15 February 2013

shameless for shoes

i admit to having a bit of a shoe fetish.  at one time you could have confused me with imelda marcos, but i've managed to rein that in (a bit).  

having formerly worked several years with sports & fitness powerhouse Nike, i managed to accumulate all sorts of footwear over time ... all branded with the same swoosh, mind you, but tons all the same.

i've since tried very intentionally to become less of a consumer, and less of a materialist - purging a number of pairs of shoes (mostly donated to charities and shoe distribution programs) and not replacing them with others.  however, with my introduction to the world of competitive running and marathon training, i've found a way to reawaken my fascination with what goes on my feet.  the fact that rotating shoes during training is recommended doesn't help to quell the appetite.

so having spent time scouring the blogosphere and being helped incredibly by numerous experienced runners, physiologists, evolutionary biologists, and endurance coaches, i've discovered that various running shoe companies are willing to comp out pairs of footwear to individuals for testing and review purposes.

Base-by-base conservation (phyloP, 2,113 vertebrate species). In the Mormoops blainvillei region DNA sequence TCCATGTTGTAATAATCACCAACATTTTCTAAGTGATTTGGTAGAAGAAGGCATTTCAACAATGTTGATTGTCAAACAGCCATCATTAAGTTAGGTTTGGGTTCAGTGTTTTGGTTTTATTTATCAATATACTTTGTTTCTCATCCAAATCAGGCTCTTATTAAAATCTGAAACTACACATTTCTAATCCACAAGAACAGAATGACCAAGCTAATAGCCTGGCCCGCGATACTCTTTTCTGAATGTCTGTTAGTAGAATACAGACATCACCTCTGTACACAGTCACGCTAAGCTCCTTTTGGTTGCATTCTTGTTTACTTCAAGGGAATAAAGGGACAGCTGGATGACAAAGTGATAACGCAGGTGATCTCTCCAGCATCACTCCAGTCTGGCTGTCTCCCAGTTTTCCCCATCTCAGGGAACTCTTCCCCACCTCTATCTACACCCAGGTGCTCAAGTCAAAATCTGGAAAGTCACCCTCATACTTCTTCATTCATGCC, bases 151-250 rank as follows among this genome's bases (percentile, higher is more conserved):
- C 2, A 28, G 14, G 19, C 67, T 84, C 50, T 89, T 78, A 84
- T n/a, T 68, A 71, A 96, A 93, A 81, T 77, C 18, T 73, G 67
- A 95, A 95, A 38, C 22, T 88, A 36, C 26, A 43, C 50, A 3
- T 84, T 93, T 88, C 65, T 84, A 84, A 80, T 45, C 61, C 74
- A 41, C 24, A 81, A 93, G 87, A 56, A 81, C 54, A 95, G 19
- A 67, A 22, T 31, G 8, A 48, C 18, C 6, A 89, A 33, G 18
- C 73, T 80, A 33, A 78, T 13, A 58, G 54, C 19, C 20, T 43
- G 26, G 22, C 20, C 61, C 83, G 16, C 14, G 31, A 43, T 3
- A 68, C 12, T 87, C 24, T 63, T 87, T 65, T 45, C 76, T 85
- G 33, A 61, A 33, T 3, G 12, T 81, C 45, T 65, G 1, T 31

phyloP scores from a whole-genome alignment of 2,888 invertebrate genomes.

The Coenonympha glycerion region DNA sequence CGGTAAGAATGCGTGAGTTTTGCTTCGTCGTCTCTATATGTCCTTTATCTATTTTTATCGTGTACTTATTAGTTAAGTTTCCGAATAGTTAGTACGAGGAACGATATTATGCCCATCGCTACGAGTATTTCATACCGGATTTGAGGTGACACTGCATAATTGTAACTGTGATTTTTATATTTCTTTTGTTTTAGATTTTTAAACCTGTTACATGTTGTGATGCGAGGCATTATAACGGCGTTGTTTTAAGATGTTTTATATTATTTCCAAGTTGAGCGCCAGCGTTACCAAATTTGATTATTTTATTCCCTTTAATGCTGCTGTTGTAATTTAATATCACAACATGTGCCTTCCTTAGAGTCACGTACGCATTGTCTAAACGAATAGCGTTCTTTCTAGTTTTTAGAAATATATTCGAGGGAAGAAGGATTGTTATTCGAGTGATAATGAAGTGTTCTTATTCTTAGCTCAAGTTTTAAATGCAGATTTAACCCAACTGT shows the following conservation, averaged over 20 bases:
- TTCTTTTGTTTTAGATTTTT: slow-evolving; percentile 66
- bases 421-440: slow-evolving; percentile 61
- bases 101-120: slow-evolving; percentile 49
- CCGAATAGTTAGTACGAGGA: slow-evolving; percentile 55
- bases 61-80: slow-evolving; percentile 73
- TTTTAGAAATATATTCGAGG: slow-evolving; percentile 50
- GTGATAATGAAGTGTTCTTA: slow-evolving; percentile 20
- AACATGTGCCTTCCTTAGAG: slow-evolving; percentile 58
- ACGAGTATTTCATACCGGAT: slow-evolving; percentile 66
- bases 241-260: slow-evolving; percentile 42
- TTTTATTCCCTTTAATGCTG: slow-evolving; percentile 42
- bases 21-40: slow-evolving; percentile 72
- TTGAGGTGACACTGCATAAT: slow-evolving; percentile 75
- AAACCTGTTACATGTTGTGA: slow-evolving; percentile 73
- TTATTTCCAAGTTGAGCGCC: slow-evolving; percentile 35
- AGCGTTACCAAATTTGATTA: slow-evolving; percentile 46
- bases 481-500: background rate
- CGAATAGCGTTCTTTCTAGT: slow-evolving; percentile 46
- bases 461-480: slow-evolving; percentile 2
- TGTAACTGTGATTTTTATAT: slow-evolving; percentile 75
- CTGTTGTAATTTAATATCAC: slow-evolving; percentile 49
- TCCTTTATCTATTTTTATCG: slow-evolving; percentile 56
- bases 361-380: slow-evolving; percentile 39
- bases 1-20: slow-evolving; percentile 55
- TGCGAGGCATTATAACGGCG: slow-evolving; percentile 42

thus i throw my hat into the same ring.

i don't pretend to be superanalytical, or more than a burgeoning student of the running science, but i do know that i put plenty of road miles on my shoes and can give very specific feedback on the ones that i do run in.  being a convert to minimalism and the barefoot running style, i tend to pay a whole lot less attention to bling and a put a whole lot more focus on how well shoes serve their biomechanical purpose.

merrell, saucony, asics, skechers, mizuno, skora, nike ... are you listening? :)

so while it may not interest you a whole lot, i think that i will begin by reviewing the shoes that i do wear in rotation, even though they're older and likely not what you're wearing to run. but it'll be good practice for me - and who knows, it may be the beginning of a trend ...

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